"Flagstaff: Population Profile." Cities of the United States. 2006. Retrieved August 25, 2016 from Encyclopedia.com: http://www.encyclopedia.com/doc/1G2-3441800699.html

Flagstaff: Communications

Flagstaff: Communications

Newspapers and Magazines

The city's daily newspaper, the Arizona Daily Sun, is published weekdays in the evenings and on Saturday and Sunday mornings. The Canyon Shopper is published weekly, and the Navajo-Hopi Observer serves the Native American peoples of northern Arizona. The monthly Mountain Living Magazine features topics of community interest, and the Arizona Guide describes things to do and see in the area.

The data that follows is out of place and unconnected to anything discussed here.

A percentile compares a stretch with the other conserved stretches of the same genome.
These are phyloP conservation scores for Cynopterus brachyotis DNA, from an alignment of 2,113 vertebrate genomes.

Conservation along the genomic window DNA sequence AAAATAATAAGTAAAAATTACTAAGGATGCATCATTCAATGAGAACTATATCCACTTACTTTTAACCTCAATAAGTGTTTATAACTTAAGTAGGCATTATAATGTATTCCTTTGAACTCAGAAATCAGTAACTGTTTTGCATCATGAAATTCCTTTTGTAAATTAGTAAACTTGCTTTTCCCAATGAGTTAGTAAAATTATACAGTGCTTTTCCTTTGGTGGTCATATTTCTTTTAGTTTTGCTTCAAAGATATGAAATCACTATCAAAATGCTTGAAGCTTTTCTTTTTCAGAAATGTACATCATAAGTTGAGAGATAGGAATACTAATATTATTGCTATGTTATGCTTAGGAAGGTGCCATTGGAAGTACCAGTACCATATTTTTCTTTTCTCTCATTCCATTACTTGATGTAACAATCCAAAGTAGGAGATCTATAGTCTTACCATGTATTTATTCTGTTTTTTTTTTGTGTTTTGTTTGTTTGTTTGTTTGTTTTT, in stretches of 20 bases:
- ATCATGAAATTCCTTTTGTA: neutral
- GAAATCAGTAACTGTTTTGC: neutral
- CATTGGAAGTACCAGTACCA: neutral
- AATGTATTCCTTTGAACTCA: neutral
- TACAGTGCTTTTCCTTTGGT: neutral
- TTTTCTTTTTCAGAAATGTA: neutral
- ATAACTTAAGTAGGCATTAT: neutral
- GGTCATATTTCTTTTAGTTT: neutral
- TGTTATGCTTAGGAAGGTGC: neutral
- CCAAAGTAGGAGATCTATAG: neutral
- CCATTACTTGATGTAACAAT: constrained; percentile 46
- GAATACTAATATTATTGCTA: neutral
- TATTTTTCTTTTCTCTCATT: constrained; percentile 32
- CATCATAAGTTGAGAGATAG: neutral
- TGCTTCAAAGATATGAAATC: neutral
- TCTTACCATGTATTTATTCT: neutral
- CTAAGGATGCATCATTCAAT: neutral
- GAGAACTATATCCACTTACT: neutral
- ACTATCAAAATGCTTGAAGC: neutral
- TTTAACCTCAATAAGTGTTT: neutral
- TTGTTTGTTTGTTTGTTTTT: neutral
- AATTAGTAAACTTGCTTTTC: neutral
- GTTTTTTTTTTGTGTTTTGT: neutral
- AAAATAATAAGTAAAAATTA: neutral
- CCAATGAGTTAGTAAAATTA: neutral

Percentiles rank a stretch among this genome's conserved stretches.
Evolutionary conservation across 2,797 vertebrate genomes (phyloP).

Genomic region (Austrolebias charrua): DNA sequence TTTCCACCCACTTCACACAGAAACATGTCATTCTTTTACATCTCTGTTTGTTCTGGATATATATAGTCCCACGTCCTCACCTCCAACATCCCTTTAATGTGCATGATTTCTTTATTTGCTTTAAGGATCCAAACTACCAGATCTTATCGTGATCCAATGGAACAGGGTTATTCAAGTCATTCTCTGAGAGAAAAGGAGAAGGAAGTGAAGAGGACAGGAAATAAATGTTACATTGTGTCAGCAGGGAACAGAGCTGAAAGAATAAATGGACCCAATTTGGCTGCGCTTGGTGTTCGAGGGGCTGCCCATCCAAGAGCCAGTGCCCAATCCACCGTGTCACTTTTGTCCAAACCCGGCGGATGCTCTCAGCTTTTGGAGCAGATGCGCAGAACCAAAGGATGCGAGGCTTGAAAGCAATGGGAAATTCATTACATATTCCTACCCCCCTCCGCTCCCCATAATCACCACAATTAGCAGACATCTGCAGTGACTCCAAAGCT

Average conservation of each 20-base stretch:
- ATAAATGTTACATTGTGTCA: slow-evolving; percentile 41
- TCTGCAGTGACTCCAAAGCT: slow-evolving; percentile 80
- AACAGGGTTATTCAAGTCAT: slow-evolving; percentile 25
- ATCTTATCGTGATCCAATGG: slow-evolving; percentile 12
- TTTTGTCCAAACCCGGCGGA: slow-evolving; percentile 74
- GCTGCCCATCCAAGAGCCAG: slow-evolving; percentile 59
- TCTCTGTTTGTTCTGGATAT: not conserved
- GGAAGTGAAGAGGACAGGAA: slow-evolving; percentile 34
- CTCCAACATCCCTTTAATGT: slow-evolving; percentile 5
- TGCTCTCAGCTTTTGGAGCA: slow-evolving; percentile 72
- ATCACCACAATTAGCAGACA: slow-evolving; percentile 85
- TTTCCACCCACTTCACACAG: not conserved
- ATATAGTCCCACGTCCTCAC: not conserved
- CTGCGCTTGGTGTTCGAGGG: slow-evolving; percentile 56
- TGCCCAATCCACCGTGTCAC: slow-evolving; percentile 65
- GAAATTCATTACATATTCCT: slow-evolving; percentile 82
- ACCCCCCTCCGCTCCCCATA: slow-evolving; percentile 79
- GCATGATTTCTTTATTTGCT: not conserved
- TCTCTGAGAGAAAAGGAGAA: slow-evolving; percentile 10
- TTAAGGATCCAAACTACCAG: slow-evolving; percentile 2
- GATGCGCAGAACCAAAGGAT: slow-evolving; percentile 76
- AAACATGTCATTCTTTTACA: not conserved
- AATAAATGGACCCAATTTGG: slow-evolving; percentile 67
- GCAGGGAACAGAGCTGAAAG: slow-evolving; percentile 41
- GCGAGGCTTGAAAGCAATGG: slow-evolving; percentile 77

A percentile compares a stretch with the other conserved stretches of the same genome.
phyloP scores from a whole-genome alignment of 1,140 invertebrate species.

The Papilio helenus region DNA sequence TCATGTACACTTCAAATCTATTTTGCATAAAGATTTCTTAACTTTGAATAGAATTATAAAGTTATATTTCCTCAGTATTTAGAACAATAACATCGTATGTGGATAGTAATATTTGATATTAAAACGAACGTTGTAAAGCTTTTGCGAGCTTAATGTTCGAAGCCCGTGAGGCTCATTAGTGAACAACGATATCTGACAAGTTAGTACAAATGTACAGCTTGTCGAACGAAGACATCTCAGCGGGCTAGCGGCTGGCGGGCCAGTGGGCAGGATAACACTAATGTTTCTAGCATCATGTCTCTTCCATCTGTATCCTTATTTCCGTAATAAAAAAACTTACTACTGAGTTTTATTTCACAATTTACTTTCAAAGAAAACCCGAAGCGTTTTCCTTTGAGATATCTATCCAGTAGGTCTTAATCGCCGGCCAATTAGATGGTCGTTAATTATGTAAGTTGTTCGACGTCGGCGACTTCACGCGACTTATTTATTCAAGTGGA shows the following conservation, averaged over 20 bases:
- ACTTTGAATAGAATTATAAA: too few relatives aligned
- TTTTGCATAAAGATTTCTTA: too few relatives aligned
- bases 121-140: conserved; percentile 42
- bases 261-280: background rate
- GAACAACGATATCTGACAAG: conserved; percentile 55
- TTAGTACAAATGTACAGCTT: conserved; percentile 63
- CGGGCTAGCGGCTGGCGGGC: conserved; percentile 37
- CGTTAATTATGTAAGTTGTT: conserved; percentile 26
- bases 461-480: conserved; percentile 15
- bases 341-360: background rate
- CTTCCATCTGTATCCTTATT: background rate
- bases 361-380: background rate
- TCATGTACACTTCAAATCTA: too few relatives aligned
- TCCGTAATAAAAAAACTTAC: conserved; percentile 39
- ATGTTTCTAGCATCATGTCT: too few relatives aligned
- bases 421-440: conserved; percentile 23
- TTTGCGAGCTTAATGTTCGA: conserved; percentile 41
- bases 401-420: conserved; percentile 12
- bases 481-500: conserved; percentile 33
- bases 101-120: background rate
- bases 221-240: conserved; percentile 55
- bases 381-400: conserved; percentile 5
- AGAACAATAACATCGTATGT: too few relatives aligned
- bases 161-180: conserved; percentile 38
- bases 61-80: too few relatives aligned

Television and Radio

Flagstaff has three television stations and cable is available throughout most of the city. Fifteen AM and FM radio stations broadcast out of the city, offering a wide range of formats.

Media Information: The Arizona Daily Sun, 417 W. Santa Fe Ave., PO Box 1849, Flagstaff, AZ 86002; telephone (520)774-4545

Flagstaff Online

Arizona Daily Sun. Available www.azdailysun.com

Arizona School Report Cards. Available www2.ade.state.az.us/srcs

City of Flagstaff home page. Available www.flagstaff.az.gov

Flagstaff Chamber of Commerce. Available www.flagstaff.az.us

Flagstaff Community Profile. Available www.commerce.state.az.us/comm/flagstaf.pdf

Flagstaff Convention and Visitors Bureau. Available www.flagstaffarizona.org/info.htm

Flagstaff Online. Available www.flagstaff.az.us

Flagstaff Unified School District. Available www.flagstaff.k12.az.us

Selected Bibliography

Aitchison, Stewart, Red Rocks, Sacred Mountains: The Canyons and Peaks from Sedona to Flagstaff (Stillwater, MN: Voyager Press, 1992)

Ashworth, Donna, Against This Ground: Biography of a Small Mountain (Flagstaff, Ariz., Small Mountain Books, 1994)